It’s called the City of Brotherly Love (and Sisterly Affection) but last weekend’s Lady Hacks was for women only.
Image by Faye Anderson
Philadelphia’s first women-only hackathon attracted 65 hackers. Tristen Hightower, an organizer of the event, said:
The point of this event is to try new things. You’re already successful. You’re here.
And while there, the ladies worked on a wide range of projects, including Hacking the Gender Gap, redesigning the website of Girls Rock Philly to make it more teen-oriented, and developing a game to motivate girls to get interested in technology.
My team worked on a project that began at TechCamp Philadelphia, namely, how to motivate underrepresented minorities and girls to pursue STEM fields. STEM is short for science, technology, engineering and math.
The problem we addressed was the lack of a central, user-friendly website for teachers, students and parents to find free resources and tools that would expand and enhance the learning process. Right now, STEM information is buried in silos. Our solution, STEMeverywhere, will fix that.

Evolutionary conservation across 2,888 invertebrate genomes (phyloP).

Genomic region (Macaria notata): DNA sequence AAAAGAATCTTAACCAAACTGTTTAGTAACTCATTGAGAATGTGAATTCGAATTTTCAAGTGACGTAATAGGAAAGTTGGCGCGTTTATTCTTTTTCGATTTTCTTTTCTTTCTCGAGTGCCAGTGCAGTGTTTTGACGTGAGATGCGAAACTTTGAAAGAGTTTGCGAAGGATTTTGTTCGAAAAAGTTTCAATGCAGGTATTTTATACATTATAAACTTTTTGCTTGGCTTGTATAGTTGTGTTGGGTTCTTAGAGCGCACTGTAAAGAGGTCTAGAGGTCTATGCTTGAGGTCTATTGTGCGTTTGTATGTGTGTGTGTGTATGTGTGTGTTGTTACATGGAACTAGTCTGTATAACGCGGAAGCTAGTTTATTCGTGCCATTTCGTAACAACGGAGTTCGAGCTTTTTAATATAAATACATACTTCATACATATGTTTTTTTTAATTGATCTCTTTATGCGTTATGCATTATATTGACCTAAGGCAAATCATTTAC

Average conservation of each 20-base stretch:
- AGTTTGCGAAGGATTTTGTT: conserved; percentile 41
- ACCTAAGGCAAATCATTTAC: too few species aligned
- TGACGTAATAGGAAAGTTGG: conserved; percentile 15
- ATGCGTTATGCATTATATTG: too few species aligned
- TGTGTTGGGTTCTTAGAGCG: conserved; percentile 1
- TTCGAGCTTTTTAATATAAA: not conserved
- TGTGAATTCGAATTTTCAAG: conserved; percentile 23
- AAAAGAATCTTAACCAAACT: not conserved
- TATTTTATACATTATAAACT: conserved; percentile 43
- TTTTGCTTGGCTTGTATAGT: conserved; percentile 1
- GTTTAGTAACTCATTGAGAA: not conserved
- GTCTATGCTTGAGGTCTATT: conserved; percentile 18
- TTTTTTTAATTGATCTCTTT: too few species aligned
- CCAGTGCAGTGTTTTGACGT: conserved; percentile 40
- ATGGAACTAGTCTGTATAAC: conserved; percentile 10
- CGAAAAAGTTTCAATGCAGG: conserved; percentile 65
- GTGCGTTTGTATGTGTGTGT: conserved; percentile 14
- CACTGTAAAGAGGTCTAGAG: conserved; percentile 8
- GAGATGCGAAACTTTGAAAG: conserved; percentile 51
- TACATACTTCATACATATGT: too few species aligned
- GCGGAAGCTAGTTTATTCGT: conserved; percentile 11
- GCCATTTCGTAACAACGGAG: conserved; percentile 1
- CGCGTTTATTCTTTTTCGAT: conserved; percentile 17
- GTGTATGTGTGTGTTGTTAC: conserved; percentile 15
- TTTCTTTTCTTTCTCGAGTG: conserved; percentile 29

We will curate resources for students, parents, teachers, guidance counselors and community members. The one-stop shop will feature a Teachers’ Lounge where we will aggregate content-specific instructional materials that have been peer-reviewed. We will include a real-time, fully indexed library that will be searchable by keyword.
The Students’ Hangout will promote year-round learning and engagement for our target audience of 13-to-17-year-olds. With one click, students will have access to information about internships and mentorships, learning games, contests and challenges, and online learning opportunities.
STEMeverywhere will produce interactive videos to connect students with STEM professionals who can expose them to the possibilities. We will post engaging user-generated YouTube videos tagged “STEM Rocks” or “STEMRocks.”
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